A: Representative democracy must provide the foundation for any democratic system. Direct democracy cannot replace representative democracy, but direct democracy methods can improve and supplement the political processes in representative democracies; and inject new life into representative systems by providing procedures which allow citizens to raise issues on decision-making agenda without the mediation of political parties through "popular initiatives" that may become referendums; or to settle an issue by a direct popular vote through referendum instead of parliamentary procedures. In representative democracies, there are always some areas that are overlooked or neglected so there is always a certain lack of responsiveness in representative systems. In these neglected areas of political life, direct democracy methods can help to articulate the interests of minorities or neglected groups of people, and such people can use direct democracy to push for improvements and innovations.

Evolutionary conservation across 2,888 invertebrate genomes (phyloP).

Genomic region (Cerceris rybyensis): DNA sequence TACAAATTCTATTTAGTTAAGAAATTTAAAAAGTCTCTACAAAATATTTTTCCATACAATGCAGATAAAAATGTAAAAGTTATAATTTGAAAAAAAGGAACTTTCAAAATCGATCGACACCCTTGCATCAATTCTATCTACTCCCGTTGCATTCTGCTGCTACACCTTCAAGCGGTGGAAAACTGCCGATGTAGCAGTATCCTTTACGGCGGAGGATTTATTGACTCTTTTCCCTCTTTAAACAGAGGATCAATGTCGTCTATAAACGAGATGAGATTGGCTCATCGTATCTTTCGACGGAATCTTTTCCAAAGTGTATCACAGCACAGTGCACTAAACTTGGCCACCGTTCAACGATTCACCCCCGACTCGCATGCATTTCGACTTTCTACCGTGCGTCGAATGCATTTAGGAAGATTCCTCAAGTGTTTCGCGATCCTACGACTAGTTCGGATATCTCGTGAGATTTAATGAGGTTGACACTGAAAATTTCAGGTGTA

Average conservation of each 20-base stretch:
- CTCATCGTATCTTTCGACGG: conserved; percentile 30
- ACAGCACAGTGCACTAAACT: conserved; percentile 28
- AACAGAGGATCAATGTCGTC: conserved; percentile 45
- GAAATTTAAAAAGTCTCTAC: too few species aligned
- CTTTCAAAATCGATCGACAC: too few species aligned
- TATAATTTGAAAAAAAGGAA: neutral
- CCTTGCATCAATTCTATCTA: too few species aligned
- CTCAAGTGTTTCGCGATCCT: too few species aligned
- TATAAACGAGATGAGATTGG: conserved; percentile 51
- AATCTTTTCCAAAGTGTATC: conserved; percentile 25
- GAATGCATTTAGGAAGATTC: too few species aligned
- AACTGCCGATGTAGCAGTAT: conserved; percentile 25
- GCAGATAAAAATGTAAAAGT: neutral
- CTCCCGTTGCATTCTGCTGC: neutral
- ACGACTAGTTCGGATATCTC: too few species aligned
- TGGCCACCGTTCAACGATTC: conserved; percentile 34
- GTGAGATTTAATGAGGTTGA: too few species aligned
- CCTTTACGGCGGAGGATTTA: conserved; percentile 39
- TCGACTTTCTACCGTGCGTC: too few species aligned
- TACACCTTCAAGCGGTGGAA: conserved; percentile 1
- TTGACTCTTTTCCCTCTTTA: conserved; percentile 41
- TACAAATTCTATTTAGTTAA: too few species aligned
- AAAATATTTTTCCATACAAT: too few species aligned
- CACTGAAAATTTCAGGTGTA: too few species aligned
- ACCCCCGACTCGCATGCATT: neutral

Q: Most European countries incorporate some forms of direct democracy, but is there any potential for the use of direct democracy at the EU level?

A: The European Union political system is not yet a complete representative democratic system, but a deficit or a secondary representative democracy that is far less representative than the systems of EU member countries. At present, we cannot see how the European political system can develop toward full-scale representative democracy and therefore there is even more need for direct democracy in Europe on the European level than in the individual national democracies. Ideally, we would need direct democracy on the European level in two forms. First, we need the right of popular or people's initiative and the institution of "optional referendum" through which EU citizens would be able to affirm or reject legislation on a EU level. However, at the current phase of political development in the EU, we will not get these rights. However, the proposed "European Citizen Initiative" which is contained in the proposed Treaty of Lisbon is a very first step. The ECI will be only a kind of "agenda initiative" through which one million people can put an initiative on the political agenda through their signatures on an initiative petition and is a very small first step to begin a development toward more direct democracy on the European level. I believe it is very important to get the Treaty of Lisbon, which has been stalled by its rejection by referendum in Ireland in June, ratified and the ECI implemented so that citizens in the EU will be able to use this first truly European transnational instrument of direct democracy.